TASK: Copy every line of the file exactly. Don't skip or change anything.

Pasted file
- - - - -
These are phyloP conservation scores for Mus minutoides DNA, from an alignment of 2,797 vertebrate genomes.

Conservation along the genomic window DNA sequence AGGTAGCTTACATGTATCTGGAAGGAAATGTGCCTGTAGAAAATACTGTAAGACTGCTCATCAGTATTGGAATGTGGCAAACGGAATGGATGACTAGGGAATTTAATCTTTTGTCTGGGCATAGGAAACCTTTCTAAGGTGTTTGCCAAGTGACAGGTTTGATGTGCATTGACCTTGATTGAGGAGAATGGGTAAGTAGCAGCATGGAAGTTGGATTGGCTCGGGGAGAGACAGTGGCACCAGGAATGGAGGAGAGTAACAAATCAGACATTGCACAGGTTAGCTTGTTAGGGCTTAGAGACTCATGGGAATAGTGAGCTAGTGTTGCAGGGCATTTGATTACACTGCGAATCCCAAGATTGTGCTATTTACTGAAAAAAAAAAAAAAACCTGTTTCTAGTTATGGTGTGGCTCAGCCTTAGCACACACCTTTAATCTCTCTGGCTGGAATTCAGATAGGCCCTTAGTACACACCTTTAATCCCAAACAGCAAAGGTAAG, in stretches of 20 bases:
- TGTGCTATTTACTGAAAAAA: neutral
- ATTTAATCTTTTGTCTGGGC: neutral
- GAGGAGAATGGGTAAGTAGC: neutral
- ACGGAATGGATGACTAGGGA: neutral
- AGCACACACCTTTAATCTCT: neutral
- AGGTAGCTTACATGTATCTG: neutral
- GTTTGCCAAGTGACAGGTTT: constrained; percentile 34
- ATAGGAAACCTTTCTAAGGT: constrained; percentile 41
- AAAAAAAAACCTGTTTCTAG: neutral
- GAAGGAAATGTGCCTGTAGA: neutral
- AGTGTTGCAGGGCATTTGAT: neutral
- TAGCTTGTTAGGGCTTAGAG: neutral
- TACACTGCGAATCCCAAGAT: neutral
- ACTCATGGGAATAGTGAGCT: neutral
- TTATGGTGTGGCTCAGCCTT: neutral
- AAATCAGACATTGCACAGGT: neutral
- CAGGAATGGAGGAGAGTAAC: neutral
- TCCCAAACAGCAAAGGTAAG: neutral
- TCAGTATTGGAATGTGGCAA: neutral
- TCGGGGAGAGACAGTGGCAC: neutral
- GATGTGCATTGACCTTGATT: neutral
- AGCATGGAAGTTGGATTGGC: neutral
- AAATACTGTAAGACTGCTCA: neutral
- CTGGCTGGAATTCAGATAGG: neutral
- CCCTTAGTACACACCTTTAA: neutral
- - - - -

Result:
These are phyloP conservation scores for Mus minutoides DNA, from an alignment of 2,797 vertebrate genomes.

Conservation along the genomic window DNA sequence AGGTAGCTTACATGTATCTGGAAGGAAATGTGCCTGTAGAAAATACTGTAAGACTGCTCATCAGTATTGGAATGTGGCAAACGGAATGGATGACTAGGGAATTTAATCTTTTGTCTGGGCATAGGAAACCTTTCTAAGGTGTTTGCCAAGTGACAGGTTTGATGTGCATTGACCTTGATTGAGGAGAATGGGTAAGTAGCAGCATGGAAGTTGGATTGGCTCGGGGAGAGACAGTGGCACCAGGAATGGAGGAGAGTAACAAATCAGACATTGCACAGGTTAGCTTGTTAGGGCTTAGAGACTCATGGGAATAGTGAGCTAGTGTTGCAGGGCATTTGATTACACTGCGAATCCCAAGATTGTGCTATTTACTGAAAAAAAAAAAAAAACCTGTTTCTAGTTATGGTGTGGCTCAGCCTTAGCACACACCTTTAATCTCTCTGGCTGGAATTCAGATAGGCCCTTAGTACACACCTTTAATCCCAAACAGCAAAGGTAAG, in stretches of 20 bases:
- TGTGCTATTTACTGAAAAAA: neutral
- ATTTAATCTTTTGTCTGGGC: neutral
- GAGGAGAATGGGTAAGTAGC: neutral
- ACGGAATGGATGACTAGGGA: neutral
- AGCACACACCTTTAATCTCT: neutral
- AGGTAGCTTACATGTATCTG: neutral
- GTTTGCCAAGTGACAGGTTT: constrained; percentile 34
- ATAGGAAACCTTTCTAAGGT: constrained; percentile 41
- AAAAAAAAACCTGTTTCTAG: neutral
- GAAGGAAATGTGCCTGTAGA: neutral
- AGTGTTGCAGGGCATTTGAT: neutral
- TAGCTTGTTAGGGCTTAGAG: neutral
- TACACTGCGAATCCCAAGAT: neutral
- ACTCATGGGAATAGTGAGCT: neutral
- TTATGGTGTGGCTCAGCCTT: neutral
- AAATCAGACATTGCACAGGT: neutral
- CAGGAATGGAGGAGAGTAAC: neutral
- TCCCAAACAGCAAAGGTAAG: neutral
- TCAGTATTGGAATGTGGCAA: neutral
- TCGGGGAGAGACAGTGGCAC: neutral
- GATGTGCATTGACCTTGATT: neutral
- AGCATGGAAGTTGGATTGGC: neutral
- AAATACTGTAAGACTGCTCA: neutral
- CTGGCTGGAATTCAGATAGG: neutral
- CCCTTAGTACACACCTTTAA: neutral